Playing off the bench is tough. It’s like jumping into a flowing river. It’s easy to get carried away and drown. Players that come off the bench enter a game that’s already taken a life of its own. It’s hard to come in cold and get in sync with everyone else on the court who are already playing in rhythm. It’s even harder to create a lasting impact that will truly change a game’s flow.
When Tyler Herro was relegated to a bench role before this season, he could have resisted the idea. He was one of the Miami Heat’s rising stars. His production from his rookie year to his sophomore year also got a bump. Herro was primed for a breakout year as he entered his third season in the league. The natural progression for him was to take on a starting role. He could have seen the bench role as a step down. Instead of pushing back, Herro fully accepted the sixth man role on the team. Then, he ran with it.
Herro gave Miami real heat coming off the bench. He averaged 20.7 points per game, shooting at a 44.7 percent clip. He had eight 30-point games this season, the most since Lou Williams collected 11 in his 2017-18 run. Everyone knows that Herro is a walking bucket. What he showed this season, though, was how much his passing has improved. He was the primary playmaker of the second unit for the Heat, averaging four assists per game.
The drop-off in the team’s production when the team turned to their bench wasn’t as drastic anymore. The burden wasn’t so heavy on the starters anymore because they were confident that they wouldn’t give up leads with Herro leading the bench mob.
Having a player as talented as Herro come off the bench just opened up a new level of flexibility for a non-traditional team like the Heat. Herro could be plugged into any lineup because he produced instantly. He was often used as a spark plug to combat lethargic starts by the starters. Herro was also good enough to play alongside them during crucial stretches of the game.
In the same way that Herro unlocked Miami’s potential, playing off the bench also allowed him to shine brighter this season. He was tasked to be both the main scorer and playmaker of the bench unit. It’s a tough task to do both but Herro made it look so easy this season. Even if he was the sixth man, he still also had to fit in with the starters in mixed lineups. Herro seamlessly transitioned into a secondary playmaker or spot-up shooter role when he played alongside Jimmy Butler and Bam Adebayo. It was that versatility that made him stand out as a sixth man this season.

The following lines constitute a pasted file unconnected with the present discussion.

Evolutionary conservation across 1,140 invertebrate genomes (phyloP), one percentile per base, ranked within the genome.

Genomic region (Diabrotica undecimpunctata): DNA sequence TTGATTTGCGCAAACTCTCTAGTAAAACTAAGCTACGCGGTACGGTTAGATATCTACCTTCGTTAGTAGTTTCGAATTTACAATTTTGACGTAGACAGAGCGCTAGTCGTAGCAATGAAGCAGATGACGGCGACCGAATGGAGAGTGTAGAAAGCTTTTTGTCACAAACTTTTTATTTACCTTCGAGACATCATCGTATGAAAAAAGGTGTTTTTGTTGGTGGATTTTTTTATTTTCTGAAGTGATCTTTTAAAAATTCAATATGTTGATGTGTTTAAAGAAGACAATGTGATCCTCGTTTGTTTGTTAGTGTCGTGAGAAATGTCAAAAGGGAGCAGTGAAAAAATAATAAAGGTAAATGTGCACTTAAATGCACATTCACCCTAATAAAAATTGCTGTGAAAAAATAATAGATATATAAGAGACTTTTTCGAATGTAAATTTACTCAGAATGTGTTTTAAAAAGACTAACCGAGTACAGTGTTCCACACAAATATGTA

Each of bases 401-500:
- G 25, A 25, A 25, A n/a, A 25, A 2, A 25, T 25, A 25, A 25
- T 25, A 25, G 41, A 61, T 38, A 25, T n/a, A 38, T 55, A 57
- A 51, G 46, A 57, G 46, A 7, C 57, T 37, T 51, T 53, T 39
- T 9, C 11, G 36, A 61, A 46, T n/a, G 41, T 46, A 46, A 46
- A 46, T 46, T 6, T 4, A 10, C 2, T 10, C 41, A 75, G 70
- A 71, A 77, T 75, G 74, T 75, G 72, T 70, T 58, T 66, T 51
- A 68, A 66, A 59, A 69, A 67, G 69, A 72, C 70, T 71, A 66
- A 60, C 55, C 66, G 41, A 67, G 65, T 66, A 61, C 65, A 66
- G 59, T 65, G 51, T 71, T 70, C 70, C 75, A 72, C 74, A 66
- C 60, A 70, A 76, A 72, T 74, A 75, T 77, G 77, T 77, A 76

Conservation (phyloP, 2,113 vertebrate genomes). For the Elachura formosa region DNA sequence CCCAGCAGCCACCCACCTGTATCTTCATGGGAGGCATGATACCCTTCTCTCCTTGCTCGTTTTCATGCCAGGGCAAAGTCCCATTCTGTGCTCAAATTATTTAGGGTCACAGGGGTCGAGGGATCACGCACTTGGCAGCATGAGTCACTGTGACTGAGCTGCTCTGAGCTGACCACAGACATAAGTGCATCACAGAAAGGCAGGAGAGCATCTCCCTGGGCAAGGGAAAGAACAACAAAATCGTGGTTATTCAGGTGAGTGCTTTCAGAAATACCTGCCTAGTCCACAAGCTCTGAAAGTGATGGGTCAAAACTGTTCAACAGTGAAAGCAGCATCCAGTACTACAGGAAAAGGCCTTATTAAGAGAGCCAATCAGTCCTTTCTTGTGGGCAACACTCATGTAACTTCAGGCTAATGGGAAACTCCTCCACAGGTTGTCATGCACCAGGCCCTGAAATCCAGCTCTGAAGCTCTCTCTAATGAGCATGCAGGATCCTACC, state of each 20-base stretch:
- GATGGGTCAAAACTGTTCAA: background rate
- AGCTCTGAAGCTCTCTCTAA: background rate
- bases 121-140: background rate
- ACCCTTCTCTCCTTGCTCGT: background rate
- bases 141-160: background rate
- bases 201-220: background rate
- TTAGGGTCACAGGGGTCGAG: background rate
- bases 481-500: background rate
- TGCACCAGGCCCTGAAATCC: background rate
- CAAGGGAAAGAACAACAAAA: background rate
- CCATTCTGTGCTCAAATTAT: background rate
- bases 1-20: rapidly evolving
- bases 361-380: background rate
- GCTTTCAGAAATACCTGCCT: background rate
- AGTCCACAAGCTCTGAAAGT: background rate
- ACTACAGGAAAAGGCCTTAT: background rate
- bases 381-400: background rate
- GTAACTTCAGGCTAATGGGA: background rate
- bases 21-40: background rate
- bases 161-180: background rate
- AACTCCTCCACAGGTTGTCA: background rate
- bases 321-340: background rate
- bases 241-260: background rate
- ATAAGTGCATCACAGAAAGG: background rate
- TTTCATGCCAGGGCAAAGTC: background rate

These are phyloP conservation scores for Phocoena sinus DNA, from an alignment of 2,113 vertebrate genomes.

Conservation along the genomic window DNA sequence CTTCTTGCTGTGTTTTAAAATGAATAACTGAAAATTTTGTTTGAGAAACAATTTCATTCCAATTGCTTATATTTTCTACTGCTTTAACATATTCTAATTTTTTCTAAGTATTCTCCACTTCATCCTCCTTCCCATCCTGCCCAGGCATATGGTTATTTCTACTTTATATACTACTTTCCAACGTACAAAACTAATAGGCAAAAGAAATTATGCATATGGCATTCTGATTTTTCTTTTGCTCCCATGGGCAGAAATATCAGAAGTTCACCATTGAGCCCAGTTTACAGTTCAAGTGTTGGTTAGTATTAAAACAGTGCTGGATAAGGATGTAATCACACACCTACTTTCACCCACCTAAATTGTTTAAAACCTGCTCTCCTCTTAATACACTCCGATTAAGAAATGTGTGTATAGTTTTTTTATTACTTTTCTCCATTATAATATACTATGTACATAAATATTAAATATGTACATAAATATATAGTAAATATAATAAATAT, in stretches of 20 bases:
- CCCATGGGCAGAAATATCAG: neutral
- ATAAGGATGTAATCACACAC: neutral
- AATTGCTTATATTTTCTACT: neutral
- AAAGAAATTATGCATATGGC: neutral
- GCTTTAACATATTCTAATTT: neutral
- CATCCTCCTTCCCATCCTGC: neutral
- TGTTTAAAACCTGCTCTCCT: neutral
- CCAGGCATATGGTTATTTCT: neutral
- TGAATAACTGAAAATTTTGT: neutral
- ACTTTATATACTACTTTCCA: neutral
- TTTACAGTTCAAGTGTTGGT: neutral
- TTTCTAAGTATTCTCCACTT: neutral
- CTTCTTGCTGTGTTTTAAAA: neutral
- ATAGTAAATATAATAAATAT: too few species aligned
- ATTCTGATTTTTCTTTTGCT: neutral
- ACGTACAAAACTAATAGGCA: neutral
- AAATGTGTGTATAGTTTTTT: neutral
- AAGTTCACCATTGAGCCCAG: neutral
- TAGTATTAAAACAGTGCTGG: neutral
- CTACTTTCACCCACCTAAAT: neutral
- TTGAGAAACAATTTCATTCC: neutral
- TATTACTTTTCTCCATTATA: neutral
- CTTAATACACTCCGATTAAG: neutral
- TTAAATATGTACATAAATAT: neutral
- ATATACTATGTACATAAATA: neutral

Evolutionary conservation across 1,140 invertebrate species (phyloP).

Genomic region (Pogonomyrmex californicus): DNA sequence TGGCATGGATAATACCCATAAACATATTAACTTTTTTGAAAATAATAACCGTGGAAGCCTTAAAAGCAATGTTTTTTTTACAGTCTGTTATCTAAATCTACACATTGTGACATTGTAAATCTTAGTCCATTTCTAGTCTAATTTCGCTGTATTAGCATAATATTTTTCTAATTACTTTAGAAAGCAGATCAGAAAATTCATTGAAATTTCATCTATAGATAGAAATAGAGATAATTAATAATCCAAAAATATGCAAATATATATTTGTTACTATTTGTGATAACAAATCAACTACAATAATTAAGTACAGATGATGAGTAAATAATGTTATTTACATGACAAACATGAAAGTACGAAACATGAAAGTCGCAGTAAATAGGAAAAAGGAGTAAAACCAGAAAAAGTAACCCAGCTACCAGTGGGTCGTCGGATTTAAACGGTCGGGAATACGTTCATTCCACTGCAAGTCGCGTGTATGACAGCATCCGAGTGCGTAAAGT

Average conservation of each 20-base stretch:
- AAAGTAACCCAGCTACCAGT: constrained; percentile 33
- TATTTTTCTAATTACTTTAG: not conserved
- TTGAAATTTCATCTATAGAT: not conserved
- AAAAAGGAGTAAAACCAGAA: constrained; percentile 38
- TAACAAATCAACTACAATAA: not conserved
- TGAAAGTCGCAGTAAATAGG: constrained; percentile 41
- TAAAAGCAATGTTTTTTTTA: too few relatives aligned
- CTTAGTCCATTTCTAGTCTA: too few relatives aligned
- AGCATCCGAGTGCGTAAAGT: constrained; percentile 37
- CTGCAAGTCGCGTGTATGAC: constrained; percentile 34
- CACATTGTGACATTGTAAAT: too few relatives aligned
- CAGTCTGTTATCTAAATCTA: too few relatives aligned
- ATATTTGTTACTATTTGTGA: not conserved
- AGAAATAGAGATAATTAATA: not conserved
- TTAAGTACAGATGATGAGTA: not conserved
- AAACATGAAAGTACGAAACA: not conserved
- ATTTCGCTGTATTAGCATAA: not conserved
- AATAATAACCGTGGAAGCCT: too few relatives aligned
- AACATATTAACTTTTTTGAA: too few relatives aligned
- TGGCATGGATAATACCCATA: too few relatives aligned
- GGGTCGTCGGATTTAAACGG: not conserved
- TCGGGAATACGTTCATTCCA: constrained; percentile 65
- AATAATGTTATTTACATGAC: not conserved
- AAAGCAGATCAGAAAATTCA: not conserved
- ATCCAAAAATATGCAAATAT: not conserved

Coming off the bench didn’t diminish Herro’s role on the team. Instead, it further highlighted just how important he was to the Heat. He was part of the team’s closing lineups during tight games because of the different ways he could help the team. He truly made an impact on a lot of Miami’s wins this season.
When Herro took on the sixth man role, he aimed for the highest goal possible.
Tyler Herro to AP: “It means a lot. I accepted the sixth-man role for a reason. I wanted to be the best sixth man in the league.”— Tim Reynolds (@ByTimReynolds) May 3, 2022
Playing off the bench didn’t limit Herro - it empowered him to be the best. It’s that kind of mindset that will allow him to climb even greater heights next season. Right after winning the Sixth Man of the Year award, Herro boldly declared his next mission.
Tyler Herro on the next goal:— Brady Hawk (@BradyHawk305) May 3, 2022
"I wanna be an All Star next year."
Herro has his sights set on a new target. If he’s proven anything this season it’s that he will work to reach his goals. When the All-Star reserves are announced next season, it wouldn’t be surprising to see Herro there, willingly taking on another bench role.